9 November 2023

‘The best adventures are the ones that haven’t been planned’

Junior SchoolCo-curricular
‘The best adventures are the ones that haven’t been planned’
‘The best adventures are the ones that haven’t been planned’
Keep up to date
Get notifications on upcoming news, events and publications
‘The best adventures are the ones that haven’t been planned’ – Unknown

Now while we do, of course, plan outdoor experiences extensively, what we can’t entirely plan for are the individual highlights that students take away from these programs. A giant rock becomes a piece of play equipment, a tarp becomes a roof during a rain shower and items found on a bushwalk become a piece of art.

This term, Prep students from both Kew and Donvale campuses had the opportunity to take part in their first Outdoor Education program with an excursion to the Darebin Parklands. The theme of the program was ‘Nature in our own Backyard’ with the goal of teaching students that they can find nature to explore close to home in their local parks or reserves.

On the day, students were split into small groups to rotate through a range of activities that allowed them to explore the Darebin Parklands and to spend the day with a member of the Outdoor Education team. On the Junior School Kew students' day, the forecast was set to rain, but that didn’t stop anyone from having fun. It is Melbourne after all! Rain jackets were on and the sense of adventure was still high with students embracing the opportunity to explore their surroundings; rain, hail or shine.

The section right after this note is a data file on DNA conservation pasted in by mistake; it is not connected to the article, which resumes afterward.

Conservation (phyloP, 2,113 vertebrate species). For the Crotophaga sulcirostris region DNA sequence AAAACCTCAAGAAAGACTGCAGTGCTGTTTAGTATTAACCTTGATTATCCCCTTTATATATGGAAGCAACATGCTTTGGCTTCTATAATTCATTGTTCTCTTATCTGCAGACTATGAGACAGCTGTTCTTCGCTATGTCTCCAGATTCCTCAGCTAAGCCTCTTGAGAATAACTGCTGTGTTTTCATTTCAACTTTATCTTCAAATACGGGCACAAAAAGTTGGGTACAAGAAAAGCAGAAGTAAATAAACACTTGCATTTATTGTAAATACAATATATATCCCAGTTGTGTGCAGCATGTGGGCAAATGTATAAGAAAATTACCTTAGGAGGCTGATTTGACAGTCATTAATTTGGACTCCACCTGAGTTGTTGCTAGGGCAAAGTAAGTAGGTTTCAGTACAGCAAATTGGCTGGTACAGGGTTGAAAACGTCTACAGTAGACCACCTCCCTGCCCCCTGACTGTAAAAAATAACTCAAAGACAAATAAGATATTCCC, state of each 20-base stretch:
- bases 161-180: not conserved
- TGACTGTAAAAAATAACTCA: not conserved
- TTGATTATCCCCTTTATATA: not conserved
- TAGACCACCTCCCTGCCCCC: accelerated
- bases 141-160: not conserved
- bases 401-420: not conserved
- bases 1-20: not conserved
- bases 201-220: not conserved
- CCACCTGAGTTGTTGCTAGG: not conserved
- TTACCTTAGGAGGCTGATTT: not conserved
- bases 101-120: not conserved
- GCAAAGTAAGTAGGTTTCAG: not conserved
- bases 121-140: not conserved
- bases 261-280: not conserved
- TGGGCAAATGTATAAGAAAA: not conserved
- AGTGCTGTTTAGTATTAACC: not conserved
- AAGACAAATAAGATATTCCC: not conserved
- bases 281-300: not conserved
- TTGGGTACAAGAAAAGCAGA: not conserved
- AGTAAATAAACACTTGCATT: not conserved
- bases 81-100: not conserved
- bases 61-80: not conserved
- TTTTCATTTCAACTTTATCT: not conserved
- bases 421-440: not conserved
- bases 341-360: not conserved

A 1.4km bushwalk involved rock scrambling, stepping-stones and creek crossings; all great challenges for young legs! Along the way there were flowers to smell, animals to find and mud to negotiate. It was great to see students displaying such curiosity in their surroundings, finding differently shaped leaves, identifying colours and looking for birds and bugs. The value of exploring nature close to home cannot be overstated and many students came back from the walk buzzing with energy and carrying a range of treasures they had found to show their friends in other groups.

Loading...
Loading...
Loading...

A highlight for many students was a waterbugs session facilitated by Peter from the Darebin Creek Management Committee. Using spoons and magnifying glasses, the students captured creatures to observe and identify, learning about the water mini-beasts that play a crucial role in our local aquatic ecosystem. This activity was not only informative but also inspired the students to consider what actions they can take to look after the natural environment in their local area.

Our final activity of the day was a nature weaving session in which the students used sticks, bark, leaves and flowers that they had found on the bushwalk to create unique pieces of art to take home. For some, this was quite a mindful activity as they carefully chose items to balance the colour and texture of nature with each piece beautiful in its uniqueness.

Safe to say our first ever Prep Outdoor Education program was a huge success, reinforcing the idea that nature is not something distant or unattainable, scary or dangerous. It’s a treasure trove of possibilities right in our own neighbourhoods, with paths to explore, animals to see and colours to find.

We hope that our Prep students take the opportunity now to explore the parks and gardens near them with newfound confidence and enthusiasm which they can share with family members. The Outdoor Education staff would like to thank the Junior School staff from both Kew and Donvale for the opportunity to get outdoors with them and their students.

Fiona Sherar
Outdoor Education Program Co-ordinator

Share

Follow us

LATEST NEWS
13: The Musical – the 2024 Middle School Musical photo gallery
13: The Musical – the 2024 Middle School Musical photo gallery
KEEPING UP WITH CAREY
Follow us on Instagram for regular updates about Carey life.
KEEPING UP WITH CAREY
© Carey Baptist Grammar School Limited
ABN 83 051 576 062CRICOS #00135G
We acknowledge the Traditional Custodians of this land and their continuing connection to land, sea and community. We respect their Elders past and present and recognise the injustices endured by the First Nations peoples of this country.